My Say: Vietnam is looking better and better

This article first appeared in Forum, The Edge Malaysia Weekly, on February 11, 2019 - February 17, 2019.
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Vietnam’s economy has been growing steadily in recent years and it is now reaching a point where it is going to matter a lot more in the global economy, in Asean and in regional political dynamics. In 2007, Vietnam’s economy was less than 6% of the total Asean economy and by 2017, it was above 8%. At current rates of growth, its share of Asean’s output will exceed Malaysia’s and Singapore’s and match Thailand’s within the next decade. It is also a growing market for other Asean economies. For example, from a negligible share of Singapore’s exports 20 years ago, Vietnam is now its 10th largest market — and that importance can only grow.

So, Vietnam matters a lot more and we need to better appreciate the path it will take over the coming years. The prospects are indeed rosy, with cyclical and structural trends favouring Vietnam. With sufficient political reforms to tackle corruption and unleash entrepreneurial energies, Vietnam could become an economic dynamo with corresponding political heft.

 

Near-term outlook: Vietnam likely to outperform most of the world

Vietnam looks set to buck the global trend in the near term. Even as the global economy slowed in late 2018, Vietnam’s GDP rose 7.3% in the last quarter of 2018, accelerating from 6.8% in the third quarter, which resulted in full-year growth reaching a decade-high of 7.1% in 2018. It achieved this despite a slowdown in exports, suggesting that domestic demand was playing a more substantial role in keeping its economy on a good track.

The portents are good for Vietnam as we go forward.

First, the economy is showing improved resilience, a product of rising domestic demand and an improved supply side.

As the global economy lost momentum in the later part of 2018, it was striking how purchasing manager surveys showed production and order books in Vietnam holding up much better than those in its regional partners such as Taiwan, South Korea and Malaysia. We think that this outperformance vis-à-vis regional peers can be traced to strengthening domestic demand as well as Vietnam’s success in attracting foreign investment.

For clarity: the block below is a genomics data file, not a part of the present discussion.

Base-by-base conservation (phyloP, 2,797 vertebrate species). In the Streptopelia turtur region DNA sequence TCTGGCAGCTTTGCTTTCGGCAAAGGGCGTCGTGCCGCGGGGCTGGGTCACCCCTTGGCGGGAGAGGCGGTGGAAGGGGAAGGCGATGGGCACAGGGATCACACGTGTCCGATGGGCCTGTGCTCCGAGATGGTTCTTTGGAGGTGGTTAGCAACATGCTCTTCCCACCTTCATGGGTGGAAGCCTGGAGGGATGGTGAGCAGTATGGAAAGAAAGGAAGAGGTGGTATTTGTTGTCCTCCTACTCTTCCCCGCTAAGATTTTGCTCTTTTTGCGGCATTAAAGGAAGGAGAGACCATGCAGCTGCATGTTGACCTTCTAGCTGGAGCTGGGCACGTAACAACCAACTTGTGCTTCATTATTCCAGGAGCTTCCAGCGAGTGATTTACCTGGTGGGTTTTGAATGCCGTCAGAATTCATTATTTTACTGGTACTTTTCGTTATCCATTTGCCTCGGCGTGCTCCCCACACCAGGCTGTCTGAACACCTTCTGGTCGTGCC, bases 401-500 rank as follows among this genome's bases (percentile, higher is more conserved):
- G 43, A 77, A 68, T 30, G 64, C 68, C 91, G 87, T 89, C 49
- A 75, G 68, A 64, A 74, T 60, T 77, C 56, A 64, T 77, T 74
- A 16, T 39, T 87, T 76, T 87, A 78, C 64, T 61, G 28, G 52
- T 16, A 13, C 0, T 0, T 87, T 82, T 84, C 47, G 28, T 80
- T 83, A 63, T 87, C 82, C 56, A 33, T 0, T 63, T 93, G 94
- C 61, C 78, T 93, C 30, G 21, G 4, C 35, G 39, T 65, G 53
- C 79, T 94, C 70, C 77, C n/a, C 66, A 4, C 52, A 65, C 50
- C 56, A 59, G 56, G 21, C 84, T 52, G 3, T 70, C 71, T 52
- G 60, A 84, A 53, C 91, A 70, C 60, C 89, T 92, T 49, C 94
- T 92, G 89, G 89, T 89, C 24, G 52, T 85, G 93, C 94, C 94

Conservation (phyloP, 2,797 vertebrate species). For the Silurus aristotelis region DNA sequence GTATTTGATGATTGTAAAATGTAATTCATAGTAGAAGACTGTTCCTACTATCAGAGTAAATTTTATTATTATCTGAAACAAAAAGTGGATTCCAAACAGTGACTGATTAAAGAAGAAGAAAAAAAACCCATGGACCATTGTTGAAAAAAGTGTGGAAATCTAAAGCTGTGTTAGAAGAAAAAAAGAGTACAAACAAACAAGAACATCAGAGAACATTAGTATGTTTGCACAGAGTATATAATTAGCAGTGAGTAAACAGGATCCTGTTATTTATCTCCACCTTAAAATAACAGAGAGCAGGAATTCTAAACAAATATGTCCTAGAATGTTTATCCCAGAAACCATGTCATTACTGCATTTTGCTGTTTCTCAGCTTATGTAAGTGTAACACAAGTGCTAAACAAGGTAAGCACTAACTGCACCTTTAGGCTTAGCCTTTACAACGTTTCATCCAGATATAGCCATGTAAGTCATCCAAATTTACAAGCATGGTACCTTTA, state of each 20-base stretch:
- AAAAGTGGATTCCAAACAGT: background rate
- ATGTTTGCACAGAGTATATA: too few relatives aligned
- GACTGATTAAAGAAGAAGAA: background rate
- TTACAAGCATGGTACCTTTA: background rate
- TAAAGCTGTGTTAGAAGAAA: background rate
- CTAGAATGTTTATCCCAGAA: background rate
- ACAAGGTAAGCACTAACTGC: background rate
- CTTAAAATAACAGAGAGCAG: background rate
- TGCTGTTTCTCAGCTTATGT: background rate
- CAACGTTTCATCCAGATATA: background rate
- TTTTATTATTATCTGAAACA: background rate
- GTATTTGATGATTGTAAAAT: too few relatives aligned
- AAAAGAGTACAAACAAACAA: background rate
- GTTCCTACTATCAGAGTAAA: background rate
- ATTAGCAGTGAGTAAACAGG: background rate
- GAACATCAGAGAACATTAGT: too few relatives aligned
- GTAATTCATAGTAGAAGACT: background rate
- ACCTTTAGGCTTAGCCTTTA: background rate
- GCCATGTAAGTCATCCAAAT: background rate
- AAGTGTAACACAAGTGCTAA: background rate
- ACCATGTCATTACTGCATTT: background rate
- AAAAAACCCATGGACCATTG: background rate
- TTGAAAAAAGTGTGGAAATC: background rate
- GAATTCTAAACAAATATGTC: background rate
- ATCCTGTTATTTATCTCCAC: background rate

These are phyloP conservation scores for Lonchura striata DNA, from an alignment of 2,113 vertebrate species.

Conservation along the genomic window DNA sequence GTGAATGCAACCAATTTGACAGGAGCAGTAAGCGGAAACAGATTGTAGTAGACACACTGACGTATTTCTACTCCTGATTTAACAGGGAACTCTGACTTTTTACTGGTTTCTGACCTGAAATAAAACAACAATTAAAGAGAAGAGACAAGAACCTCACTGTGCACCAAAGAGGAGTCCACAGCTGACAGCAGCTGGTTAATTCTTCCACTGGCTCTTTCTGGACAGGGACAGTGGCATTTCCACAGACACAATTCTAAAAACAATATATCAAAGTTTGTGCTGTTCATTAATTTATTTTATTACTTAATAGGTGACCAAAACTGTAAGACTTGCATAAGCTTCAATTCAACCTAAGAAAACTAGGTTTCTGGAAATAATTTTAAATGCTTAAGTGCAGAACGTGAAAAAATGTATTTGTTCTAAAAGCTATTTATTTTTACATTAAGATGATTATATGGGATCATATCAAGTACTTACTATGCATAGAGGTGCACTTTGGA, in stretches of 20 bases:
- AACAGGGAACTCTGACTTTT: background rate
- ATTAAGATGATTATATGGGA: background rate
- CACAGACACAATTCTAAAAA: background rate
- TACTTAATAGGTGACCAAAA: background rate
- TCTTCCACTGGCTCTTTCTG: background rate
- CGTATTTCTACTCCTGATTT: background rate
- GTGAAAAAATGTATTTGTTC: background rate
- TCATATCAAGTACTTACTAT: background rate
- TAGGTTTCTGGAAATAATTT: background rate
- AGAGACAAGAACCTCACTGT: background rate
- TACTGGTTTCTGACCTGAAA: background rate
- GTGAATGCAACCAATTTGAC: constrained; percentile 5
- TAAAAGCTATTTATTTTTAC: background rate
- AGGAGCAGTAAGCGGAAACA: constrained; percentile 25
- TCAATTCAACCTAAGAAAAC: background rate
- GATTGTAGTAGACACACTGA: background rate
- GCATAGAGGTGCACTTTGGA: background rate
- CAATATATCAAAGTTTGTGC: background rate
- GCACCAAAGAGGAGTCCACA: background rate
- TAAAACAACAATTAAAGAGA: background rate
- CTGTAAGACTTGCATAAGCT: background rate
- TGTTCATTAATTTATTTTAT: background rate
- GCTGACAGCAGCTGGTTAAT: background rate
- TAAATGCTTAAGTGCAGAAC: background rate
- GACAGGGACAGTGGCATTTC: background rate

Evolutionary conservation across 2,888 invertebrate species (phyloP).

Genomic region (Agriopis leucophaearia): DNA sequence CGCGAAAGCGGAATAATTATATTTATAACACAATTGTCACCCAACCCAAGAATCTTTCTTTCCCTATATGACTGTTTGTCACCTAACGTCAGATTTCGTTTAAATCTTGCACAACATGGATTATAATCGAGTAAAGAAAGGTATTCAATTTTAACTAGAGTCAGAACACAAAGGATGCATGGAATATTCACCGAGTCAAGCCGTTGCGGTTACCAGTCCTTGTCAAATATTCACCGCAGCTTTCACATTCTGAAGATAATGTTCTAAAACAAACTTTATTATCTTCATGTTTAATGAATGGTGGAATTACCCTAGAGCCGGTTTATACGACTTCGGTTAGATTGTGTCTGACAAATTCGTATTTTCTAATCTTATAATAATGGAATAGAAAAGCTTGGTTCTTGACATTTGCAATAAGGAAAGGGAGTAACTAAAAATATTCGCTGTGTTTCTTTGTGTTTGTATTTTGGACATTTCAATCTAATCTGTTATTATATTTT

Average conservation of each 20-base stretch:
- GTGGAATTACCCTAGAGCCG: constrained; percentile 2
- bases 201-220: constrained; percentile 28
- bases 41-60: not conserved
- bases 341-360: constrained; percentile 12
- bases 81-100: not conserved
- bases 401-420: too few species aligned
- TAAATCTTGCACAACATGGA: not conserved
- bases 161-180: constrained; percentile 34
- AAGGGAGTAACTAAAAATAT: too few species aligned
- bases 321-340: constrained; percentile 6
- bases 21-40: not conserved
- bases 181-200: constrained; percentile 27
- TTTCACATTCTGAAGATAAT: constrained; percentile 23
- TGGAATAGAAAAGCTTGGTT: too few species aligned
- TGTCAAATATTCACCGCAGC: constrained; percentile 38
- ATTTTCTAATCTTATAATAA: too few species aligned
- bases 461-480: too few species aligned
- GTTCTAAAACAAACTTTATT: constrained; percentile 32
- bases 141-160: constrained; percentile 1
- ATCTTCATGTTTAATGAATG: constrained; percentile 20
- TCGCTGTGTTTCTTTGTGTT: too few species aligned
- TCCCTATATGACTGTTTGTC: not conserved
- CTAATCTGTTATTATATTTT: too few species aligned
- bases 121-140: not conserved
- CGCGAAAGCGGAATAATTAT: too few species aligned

•     Domestic demand will support the economy: Private consumption is being fuelled by rising wages, allowing it to become an important engine of growth. Indeed, retail sales grew at double-digit rates in 2018. This has contributed to the expansion of the services sector, which expanded 7% in 2018. Vietnam’s youthful, urbanising population is optimistic about the future, contributing to a consumer ebullience that can underpin domestic demand.
  •     A winner from globalisation: Vietnam’s leaders have astutely negotiated 17 free-trade agreements, integrating its economy more closely with key trading partners across the world. In particular, most studies show it to be the clear winner from its membership in the Comprehensive and Progressive Trans-Pacific Partnership which brings 11 countries together. In addition, it is part of the Asean free trade agreement and has economic partnership agreements with the region’s giants — China, India and Japan. It is also close to concluding an FTA with the European Union. These FTAs bring many benefits — improved access to foreign markets and domestic reforms that improve competitiveness.
  •     Improved business environment attracts game-changing investment: Tariff barriers have been steadily lowered and Vietnam has also clarified rules on foreign investment while also speeding up the processing of investment applications. As a result, foreign investment inflows reached a record US$19.1 billion

(RM77.9 billion) in 2018. Going forward, the government’s commitment to major infrastructural projects will help to improve its attractiveness to foreign investors who, by bringing together a package of capital, technology, access to markets and branding, help accelerate economic development.

  •     Vietnam is a huge winner from production relocation out of China: This production relocation will be a long-term trend because it is a product of two factors — a secular increase in Chinese costs that requires manufacturers to reconfigure supply chains as well as growing trade tensions especially between the US and China, which have hastened the shift. Surveys show that Vietnam is far and away the most favoured destination for a good part of this production shift. Vietnam’s mix of a readily available, low-cost and highly productive labour force and its geographical proximity to supply chains in China and Asean are almost unbeatable.

Second, Vietnam’s policymakers have also paid attention to previous weaknesses in its economy, improving the sustainability of its recent economic performance.

 

This improvement can be seen in several areas.

  •     A decisive fall in inflation: Unlike in the past when strong growth tended to raise inflation, price pressures have remained well under control in the current economic cycle. After reaching a peak of 4.7% y-o-y in June last year, inflation has eased to just 3% in December. The central bank, the State Bank of Vietnam, appears to have come to a better grip over managing inflation in the economy and we believe it will act prudently to prevent any acceleration in inflation.